Complex branching strategies with multiple branching levels containing service packs, hotfixes and past releases are a thing of the past. You can’t keep this up if you move to the cloud and continuous delivery. Every merge costs time and is a possible source of bugs. Simplifying your branching strategy and guaranteeing the quality of your branches and especially your master branch is a huge step.

Start with using Git as a source control system combined with pull requests and continuous integration builds. That way you automate a lot of checks before code gets into master. The biggest change most companies have to go through is to create a set of very fast executing unit tests that give them the confidence that they can release code to production. The following principles help you get started:

  • Tests should be written at the lowest level possible
  • Write once, run anywhere including production system
  • Product is designed for testability
  • Test code is product code, only reliable tests survive
  • Testing infrastructure is a shared service
  • Test ownership follows product ownership

The first bullet, writing tests at the lowest level possible, is the one where I see most problems. Most companies don’t have real unit tests. Instead they have a set of integration tests that take long to run, easily break and are flaky. Consider adapting the following levels for your tests as defined by the Microsoft VSTS team:

  • L0/L1 - Unit tests

    • L0 – Broad class of fast in-memory unit tests
    • L1 – Unit tests with more complex requirements e.g. SQL
  • L2/L3 - Functional tests

    • L2 – Functional tests run against “testable” service deployment
    • L3 – Restricted class integration tests that run against production

You should have a lot of level 0 and 1 tests. Some level 2 test and as few as possible level 3 tests. Level 0 and 1 are the tests that you run in your pull request flow. Level 2 runs in your continuous integration build and level 3 runs in your release pipeline.

There is no place like production

Creating a test environment that fully resembles production is hard if not impossible. This not only has to do with the environment but also with actual customer traffic. This means that to really up your quality, you have to be able to run tests in production, monitor the results and quickly respond.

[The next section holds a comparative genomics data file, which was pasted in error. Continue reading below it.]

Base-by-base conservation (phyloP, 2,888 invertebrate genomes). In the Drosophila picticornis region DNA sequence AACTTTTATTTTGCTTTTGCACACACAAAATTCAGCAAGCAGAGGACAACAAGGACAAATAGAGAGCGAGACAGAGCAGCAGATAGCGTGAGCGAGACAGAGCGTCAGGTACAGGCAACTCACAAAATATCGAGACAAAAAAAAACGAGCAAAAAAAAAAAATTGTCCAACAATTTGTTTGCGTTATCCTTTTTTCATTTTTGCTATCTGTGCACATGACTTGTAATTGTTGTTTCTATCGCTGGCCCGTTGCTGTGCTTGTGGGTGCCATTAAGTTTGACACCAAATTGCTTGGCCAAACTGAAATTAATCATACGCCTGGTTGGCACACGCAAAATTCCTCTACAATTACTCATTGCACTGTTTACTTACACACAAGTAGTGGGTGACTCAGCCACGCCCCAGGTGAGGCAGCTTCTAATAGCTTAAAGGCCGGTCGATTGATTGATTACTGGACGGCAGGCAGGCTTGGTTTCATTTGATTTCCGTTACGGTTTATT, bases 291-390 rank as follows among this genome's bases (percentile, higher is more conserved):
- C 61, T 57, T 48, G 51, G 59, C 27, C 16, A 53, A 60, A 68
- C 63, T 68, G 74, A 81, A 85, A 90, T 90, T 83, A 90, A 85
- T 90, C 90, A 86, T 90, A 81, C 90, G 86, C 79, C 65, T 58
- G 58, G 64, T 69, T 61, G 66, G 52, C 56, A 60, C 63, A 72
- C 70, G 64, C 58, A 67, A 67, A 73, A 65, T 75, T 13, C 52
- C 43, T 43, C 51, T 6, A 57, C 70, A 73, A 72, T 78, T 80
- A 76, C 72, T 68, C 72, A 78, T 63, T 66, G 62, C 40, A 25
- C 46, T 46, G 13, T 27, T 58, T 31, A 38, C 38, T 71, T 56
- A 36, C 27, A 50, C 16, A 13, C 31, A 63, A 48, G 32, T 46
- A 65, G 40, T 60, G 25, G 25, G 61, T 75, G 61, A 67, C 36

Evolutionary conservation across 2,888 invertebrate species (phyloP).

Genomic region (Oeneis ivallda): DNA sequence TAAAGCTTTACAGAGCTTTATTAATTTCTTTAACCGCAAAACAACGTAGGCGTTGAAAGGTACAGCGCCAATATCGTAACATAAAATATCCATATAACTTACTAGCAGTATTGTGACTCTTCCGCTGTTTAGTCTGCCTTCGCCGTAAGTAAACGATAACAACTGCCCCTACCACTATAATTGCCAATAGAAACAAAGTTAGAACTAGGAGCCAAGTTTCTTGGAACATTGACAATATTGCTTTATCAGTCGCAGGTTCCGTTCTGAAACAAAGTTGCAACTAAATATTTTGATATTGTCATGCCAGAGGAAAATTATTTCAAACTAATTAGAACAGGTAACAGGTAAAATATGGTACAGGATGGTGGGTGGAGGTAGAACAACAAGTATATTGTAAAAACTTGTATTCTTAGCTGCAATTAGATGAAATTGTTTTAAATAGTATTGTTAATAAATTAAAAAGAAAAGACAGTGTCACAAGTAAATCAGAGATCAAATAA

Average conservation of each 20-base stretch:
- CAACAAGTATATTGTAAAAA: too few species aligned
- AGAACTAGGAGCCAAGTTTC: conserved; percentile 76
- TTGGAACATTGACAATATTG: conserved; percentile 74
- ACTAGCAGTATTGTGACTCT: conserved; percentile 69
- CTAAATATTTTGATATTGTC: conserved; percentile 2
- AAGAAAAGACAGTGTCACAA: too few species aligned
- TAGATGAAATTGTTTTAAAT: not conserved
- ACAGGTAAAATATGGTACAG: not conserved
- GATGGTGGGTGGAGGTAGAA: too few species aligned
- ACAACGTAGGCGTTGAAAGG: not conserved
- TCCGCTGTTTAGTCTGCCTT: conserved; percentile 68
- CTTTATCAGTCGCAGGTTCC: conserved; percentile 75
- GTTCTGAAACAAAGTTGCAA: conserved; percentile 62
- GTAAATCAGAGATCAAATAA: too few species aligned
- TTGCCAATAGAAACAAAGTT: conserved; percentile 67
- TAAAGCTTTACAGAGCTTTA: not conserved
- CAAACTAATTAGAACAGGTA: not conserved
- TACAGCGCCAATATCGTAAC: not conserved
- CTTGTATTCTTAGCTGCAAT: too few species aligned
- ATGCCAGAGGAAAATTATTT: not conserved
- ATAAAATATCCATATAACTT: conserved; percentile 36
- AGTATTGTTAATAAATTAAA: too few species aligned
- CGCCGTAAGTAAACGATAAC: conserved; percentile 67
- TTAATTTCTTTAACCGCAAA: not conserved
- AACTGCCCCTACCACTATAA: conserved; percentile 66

In previous posts I already spoke about practices like ring deployments and feature flags. These practices allow you to slowly expose more and more of your customers to changes and quickly roll back when something goes wrong.

Another important part of production testing is chaos testing. By deliberately injecting faults into your production environment, you can test how your system responds and if you can handle failures gracefully. For example, in the architecture post I looked at circuit breakers. A circuit breaker will help you build resilient applications but only if the circuit breaker is tuned correctly. And that’s something you can only test in production.


Testing in a modern world has changed a lot. No more separate test role, more and more automated tests and testing in production are key. To summarize try applying the following principles:

  • Combined Engineering drives better accountability

E2E ownership drives right behavior. Reduced handoffs improve agility.

  • Focus on building a fast and reliable quality signal

Shift-left is not just a slogan. It’s possible to invert the test pyramid. Write tests at the right levels and automate as much as possible.

  • Release to production is only half the job

Ensuring quality at scale in production with real workloads is very important. There is no place like production for that.

That’s it for this post. Of course there is a lot more to say about testing but applying these principles will give you a head start to improve quality and agility in a cloud and DevOps world.